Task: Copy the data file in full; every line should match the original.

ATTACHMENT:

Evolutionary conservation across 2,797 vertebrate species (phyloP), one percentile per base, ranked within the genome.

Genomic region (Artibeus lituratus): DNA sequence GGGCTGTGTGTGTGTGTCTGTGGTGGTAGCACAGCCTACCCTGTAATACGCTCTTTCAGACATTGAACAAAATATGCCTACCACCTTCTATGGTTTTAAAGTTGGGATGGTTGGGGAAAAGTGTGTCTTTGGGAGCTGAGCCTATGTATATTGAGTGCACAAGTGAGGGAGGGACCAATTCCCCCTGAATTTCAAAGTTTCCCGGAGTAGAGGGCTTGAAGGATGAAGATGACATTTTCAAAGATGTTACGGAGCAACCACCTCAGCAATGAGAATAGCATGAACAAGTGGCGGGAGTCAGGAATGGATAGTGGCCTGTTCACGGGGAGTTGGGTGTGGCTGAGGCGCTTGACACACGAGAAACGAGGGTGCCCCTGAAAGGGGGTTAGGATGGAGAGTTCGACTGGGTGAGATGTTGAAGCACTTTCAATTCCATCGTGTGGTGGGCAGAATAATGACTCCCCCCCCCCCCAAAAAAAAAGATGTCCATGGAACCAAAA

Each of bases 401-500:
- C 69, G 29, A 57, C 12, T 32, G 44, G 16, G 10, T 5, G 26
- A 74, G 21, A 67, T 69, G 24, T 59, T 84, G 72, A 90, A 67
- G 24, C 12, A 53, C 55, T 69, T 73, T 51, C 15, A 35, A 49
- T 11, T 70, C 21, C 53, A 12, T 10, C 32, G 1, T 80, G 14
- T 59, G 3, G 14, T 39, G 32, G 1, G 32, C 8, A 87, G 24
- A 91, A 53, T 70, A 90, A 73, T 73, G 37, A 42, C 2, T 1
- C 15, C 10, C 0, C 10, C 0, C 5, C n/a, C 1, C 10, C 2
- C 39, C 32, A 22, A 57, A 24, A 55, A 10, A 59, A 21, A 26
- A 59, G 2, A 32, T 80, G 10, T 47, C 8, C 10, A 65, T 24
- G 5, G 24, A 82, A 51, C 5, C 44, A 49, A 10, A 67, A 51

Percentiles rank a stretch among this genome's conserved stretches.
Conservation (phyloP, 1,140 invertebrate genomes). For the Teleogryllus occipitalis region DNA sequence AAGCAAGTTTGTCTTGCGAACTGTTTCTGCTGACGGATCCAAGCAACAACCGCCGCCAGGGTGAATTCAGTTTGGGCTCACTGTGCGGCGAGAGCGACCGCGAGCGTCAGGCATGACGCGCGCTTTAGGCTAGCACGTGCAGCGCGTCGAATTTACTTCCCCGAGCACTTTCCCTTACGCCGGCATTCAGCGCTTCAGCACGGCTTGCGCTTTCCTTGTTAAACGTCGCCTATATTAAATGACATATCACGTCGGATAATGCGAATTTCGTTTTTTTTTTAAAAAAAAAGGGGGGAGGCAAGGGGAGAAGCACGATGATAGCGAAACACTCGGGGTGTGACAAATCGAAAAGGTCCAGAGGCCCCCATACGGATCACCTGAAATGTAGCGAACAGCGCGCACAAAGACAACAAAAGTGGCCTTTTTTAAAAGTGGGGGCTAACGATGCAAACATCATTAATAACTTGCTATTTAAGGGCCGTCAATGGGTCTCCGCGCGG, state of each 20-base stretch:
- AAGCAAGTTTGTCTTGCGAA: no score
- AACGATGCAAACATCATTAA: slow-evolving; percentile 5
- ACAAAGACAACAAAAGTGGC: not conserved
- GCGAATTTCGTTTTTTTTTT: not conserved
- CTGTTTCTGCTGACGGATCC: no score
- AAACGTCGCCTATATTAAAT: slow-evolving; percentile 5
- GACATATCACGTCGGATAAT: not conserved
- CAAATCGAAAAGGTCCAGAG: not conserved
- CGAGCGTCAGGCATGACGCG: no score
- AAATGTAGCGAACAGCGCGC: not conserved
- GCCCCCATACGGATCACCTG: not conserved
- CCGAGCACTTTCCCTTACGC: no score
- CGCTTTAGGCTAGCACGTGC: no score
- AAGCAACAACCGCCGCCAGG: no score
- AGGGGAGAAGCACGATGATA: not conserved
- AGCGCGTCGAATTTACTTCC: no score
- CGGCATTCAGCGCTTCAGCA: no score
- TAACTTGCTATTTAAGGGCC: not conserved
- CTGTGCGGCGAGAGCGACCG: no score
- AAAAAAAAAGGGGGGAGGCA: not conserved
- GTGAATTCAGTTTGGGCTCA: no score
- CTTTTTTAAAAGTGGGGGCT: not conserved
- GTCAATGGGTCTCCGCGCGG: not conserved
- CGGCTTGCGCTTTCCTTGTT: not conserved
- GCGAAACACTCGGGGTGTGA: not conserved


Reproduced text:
Evolutionary conservation across 2,797 vertebrate species (phyloP), one percentile per base, ranked within the genome.

Genomic region (Artibeus lituratus): DNA sequence GGGCTGTGTGTGTGTGTCTGTGGTGGTAGCACAGCCTACCCTGTAATACGCTCTTTCAGACATTGAACAAAATATGCCTACCACCTTCTATGGTTTTAAAGTTGGGATGGTTGGGGAAAAGTGTGTCTTTGGGAGCTGAGCCTATGTATATTGAGTGCACAAGTGAGGGAGGGACCAATTCCCCCTGAATTTCAAAGTTTCCCGGAGTAGAGGGCTTGAAGGATGAAGATGACATTTTCAAAGATGTTACGGAGCAACCACCTCAGCAATGAGAATAGCATGAACAAGTGGCGGGAGTCAGGAATGGATAGTGGCCTGTTCACGGGGAGTTGGGTGTGGCTGAGGCGCTTGACACACGAGAAACGAGGGTGCCCCTGAAAGGGGGTTAGGATGGAGAGTTCGACTGGGTGAGATGTTGAAGCACTTTCAATTCCATCGTGTGGTGGGCAGAATAATGACTCCCCCCCCCCCCAAAAAAAAAGATGTCCATGGAACCAAAA

Each of bases 401-500:
- C 69, G 29, A 57, C 12, T 32, G 44, G 16, G 10, T 5, G 26
- A 74, G 21, A 67, T 69, G 24, T 59, T 84, G 72, A 90, A 67
- G 24, C 12, A 53, C 55, T 69, T 73, T 51, C 15, A 35, A 49
- T 11, T 70, C 21, C 53, A 12, T 10, C 32, G 1, T 80, G 14
- T 59, G 3, G 14, T 39, G 32, G 1, G 32, C 8, A 87, G 24
- A 91, A 53, T 70, A 90, A 73, T 73, G 37, A 42, C 2, T 1
- C 15, C 10, C 0, C 10, C 0, C 5, C n/a, C 1, C 10, C 2
- C 39, C 32, A 22, A 57, A 24, A 55, A 10, A 59, A 21, A 26
- A 59, G 2, A 32, T 80, G 10, T 47, C 8, C 10, A 65, T 24
- G 5, G 24, A 82, A 51, C 5, C 44, A 49, A 10, A 67, A 51

Percentiles rank a stretch among this genome's conserved stretches.
Conservation (phyloP, 1,140 invertebrate genomes). For the Teleogryllus occipitalis region DNA sequence AAGCAAGTTTGTCTTGCGAACTGTTTCTGCTGACGGATCCAAGCAACAACCGCCGCCAGGGTGAATTCAGTTTGGGCTCACTGTGCGGCGAGAGCGACCGCGAGCGTCAGGCATGACGCGCGCTTTAGGCTAGCACGTGCAGCGCGTCGAATTTACTTCCCCGAGCACTTTCCCTTACGCCGGCATTCAGCGCTTCAGCACGGCTTGCGCTTTCCTTGTTAAACGTCGCCTATATTAAATGACATATCACGTCGGATAATGCGAATTTCGTTTTTTTTTTAAAAAAAAAGGGGGGAGGCAAGGGGAGAAGCACGATGATAGCGAAACACTCGGGGTGTGACAAATCGAAAAGGTCCAGAGGCCCCCATACGGATCACCTGAAATGTAGCGAACAGCGCGCACAAAGACAACAAAAGTGGCCTTTTTTAAAAGTGGGGGCTAACGATGCAAACATCATTAATAACTTGCTATTTAAGGGCCGTCAATGGGTCTCCGCGCGG, state of each 20-base stretch:
- AAGCAAGTTTGTCTTGCGAA: no score
- AACGATGCAAACATCATTAA: slow-evolving; percentile 5
- ACAAAGACAACAAAAGTGGC: not conserved
- GCGAATTTCGTTTTTTTTTT: not conserved
- CTGTTTCTGCTGACGGATCC: no score
- AAACGTCGCCTATATTAAAT: slow-evolving; percentile 5
- GACATATCACGTCGGATAAT: not conserved
- CAAATCGAAAAGGTCCAGAG: not conserved
- CGAGCGTCAGGCATGACGCG: no score
- AAATGTAGCGAACAGCGCGC: not conserved
- GCCCCCATACGGATCACCTG: not conserved
- CCGAGCACTTTCCCTTACGC: no score
- CGCTTTAGGCTAGCACGTGC: no score
- AAGCAACAACCGCCGCCAGG: no score
- AGGGGAGAAGCACGATGATA: not conserved
- AGCGCGTCGAATTTACTTCC: no score
- CGGCATTCAGCGCTTCAGCA: no score
- TAACTTGCTATTTAAGGGCC: not conserved
- CTGTGCGGCGAGAGCGACCG: no score
- AAAAAAAAAGGGGGGAGGCA: not conserved
- GTGAATTCAGTTTGGGCTCA: no score
- CTTTTTTAAAAGTGGGGGCT: not conserved
- GTCAATGGGTCTCCGCGCGG: not conserved
- CGGCTTGCGCTTTCCTTGTT: not conserved
- GCGAAACACTCGGGGTGTGA: not conserved